Rod Dreher on the coming soft totalitarianism

Communism and Naziism were different from plain old run-of-the-mill tyrannies.  They were totalitarian, not merely authoritarian.

An authoritarian ruler is content with passive obedience.  Silence is enough to buy safety under authoritarian rule.

A totalitarian regime demands active and sincere support, without mental reservations.  Totalitarianism aspires to control not only your outward actions, but your inner thoughts.

The rise of totalitarianism in the 1930s and 1940s was new and frightening.  But after the defeat of the Axis powers in World War Two and the breakup of the Soviet Union following the Cold War, totalitarianism was seemingly defeated for good.

But the conservative Christian writer Rod Dreher, in his new book, LIVE NOT BY LIES: a Manual for Christian Dissidents, warns of the danger of a new form of totalitarianism.

The danger, in his view, consists of two converging forces: (1) the rise of what’s called “cancel culture” or “political correctness,” which seeks to punish people for unorthodox words and thoughts, and (2) the rise of surveillance technology, which gives the powers that be new tools for tracking down what you’ve said and thought.

You might say both fears are exaggerated.  Where is the equivalent of the Soviet Gulag or the Nazi concentration camps?

Dreher interviewed Christian dissidents who suffered under Communist rule, and they in fact see the seeds of a new totalitarianism in the USA and other Western countries.

It would be a “soft” totalitarianism, enforced by economic pressure and the pressure of public opinion.

People really do fear for their careers if they go on record as saying something unacceptable, even with the best of intentions.  It’s not just Christians or conservatives who suffer.  So do liberals or progressives who make a misstep.

It’s customary nowadays to search social media for things people may have said in the past that’s unacceptable now. 

Meanwhile high-tech companies such as Amazon offer services based on connecting everything in your life to the Internet.  This of course creates a record of everything you do. 

This information is sold to advertisers, marketers, bill collectors, insurance companies, credit rating agencies and anybody else with an interest in knowing about you, and also used to manipulate your mind.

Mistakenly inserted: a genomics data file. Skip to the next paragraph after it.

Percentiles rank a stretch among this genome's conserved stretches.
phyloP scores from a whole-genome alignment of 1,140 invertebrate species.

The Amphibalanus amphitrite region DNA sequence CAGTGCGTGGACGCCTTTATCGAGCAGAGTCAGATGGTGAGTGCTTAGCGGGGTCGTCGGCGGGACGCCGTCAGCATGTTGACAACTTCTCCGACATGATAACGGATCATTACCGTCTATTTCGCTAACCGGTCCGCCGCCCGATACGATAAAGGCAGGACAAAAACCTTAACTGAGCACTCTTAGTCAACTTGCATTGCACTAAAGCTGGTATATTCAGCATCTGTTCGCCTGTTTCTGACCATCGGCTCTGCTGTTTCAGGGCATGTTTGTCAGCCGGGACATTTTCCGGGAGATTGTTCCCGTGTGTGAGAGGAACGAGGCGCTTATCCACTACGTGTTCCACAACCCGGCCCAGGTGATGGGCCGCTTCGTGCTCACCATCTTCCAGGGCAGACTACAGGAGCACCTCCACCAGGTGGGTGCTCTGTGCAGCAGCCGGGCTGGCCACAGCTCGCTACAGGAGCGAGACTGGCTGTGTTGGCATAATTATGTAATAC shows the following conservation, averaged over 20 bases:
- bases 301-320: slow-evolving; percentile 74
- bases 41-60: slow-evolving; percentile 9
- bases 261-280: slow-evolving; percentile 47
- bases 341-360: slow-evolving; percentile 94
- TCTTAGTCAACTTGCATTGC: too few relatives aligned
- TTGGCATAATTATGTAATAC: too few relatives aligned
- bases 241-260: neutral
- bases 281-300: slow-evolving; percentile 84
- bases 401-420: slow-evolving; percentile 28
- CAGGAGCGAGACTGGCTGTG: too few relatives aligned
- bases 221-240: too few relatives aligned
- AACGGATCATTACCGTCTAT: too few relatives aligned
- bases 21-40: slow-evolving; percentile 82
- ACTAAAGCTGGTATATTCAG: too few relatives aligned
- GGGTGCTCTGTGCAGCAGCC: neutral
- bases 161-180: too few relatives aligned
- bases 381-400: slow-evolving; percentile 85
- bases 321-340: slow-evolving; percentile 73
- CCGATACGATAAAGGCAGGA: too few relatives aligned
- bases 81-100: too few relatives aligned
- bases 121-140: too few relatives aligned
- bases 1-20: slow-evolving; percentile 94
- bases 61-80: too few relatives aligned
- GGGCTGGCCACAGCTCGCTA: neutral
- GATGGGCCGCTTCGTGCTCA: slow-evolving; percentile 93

It would be naive to think that your political and religious opinions are excluded from this, or that police and intelligence agencies don’t have access to this information.  We see a preview of what might happen in China’s social credit system.

I recommend Dreher’s book.  His fears are not exaggerated.  In fact, it is even broader than he makes out.  It is not just religious people and conservatives who are targeted.  Anybody of influence who is anti-war or anti-corporate is a target for cancellation.

And this is against a background in which the federal government asserts new powers to start wars, imprison whistleblowers, order assassinations and pressure social media companies to censor all those who depart from the official view.

I do not argue that you should be concerned about these issues rather than Dreher’s issues.  All these things are forces converging on the same outcome.

“Live not by lies” is a quote of Alexander Solzhenitsyn, and much of the book is an account of the heroism and suffering of Christian dissidents in Russia and eastern Europe who refused to submit.  Except for Solzhenitsyn, I hadn’t known their names or stories of these heroes.  Their stories are a good warning against any nostalgia for Communism.

Bolshevism is an example of an ideology that originated among discussion groups of college students, then spread among an educated elite and then the urban masses.  What’s called “wokeness” originated the same way and has spread from college campuses to educators, journalists, entertainers and the personnel departments of large corporations.

The reason these ideologies spread is that people had lost faith in the old institutions because of their manifest failures.  Educated people had also lost faith in religious dogma, and the new teachings became a kind of substitute religion.

The new dispensation persecuted not only defenders of the old order, but also the old-time live-and-let-live liberals (people like me).  Dreher acknowledged that secular liberals such as Vaclav Havel were part of anti-Communist the resistance.  They’re also part of the resistance to cancel culture today.

The individuals in the English-speaking world whose experience most parallels the anti-Communist dissidents are Julian Assange and Chelsea Manning—two individuals who lived not by lies and suffered imprisonment and abuse for telling the truth.  Neither one, so far as I know, had anything much to say about religion one way or the other.

Dreher thinks totalitarianism is inherently anti-religious, but that is an oversimplification.  The first totalitarianism was the Catholic Inquisition.  Under the Inquisition, people were tortured and killed not just for what they outwardly said and did, but what they were believed to secretly think.  Prior to that time, other religions had persecuted dissenters and opponents, but all were satisfied with outward conformity.

I remember reading something by Lenin in which he justified the Cheka (the old name for the KGB) by saying it was as necessary for Communism as the Inquisition was for Christianity.  A religious totalitarianism is all-too-thinkable.

Don’t get me wrong.  I don’t think Dreher himself is either authoritarian or totalitarian.  Although I am neither a conservative nor a Christian, I greatly respect him for his intellectual honesty, fair-mindedness, willingness to admit error and willingness to judge friends and foes by the same standard.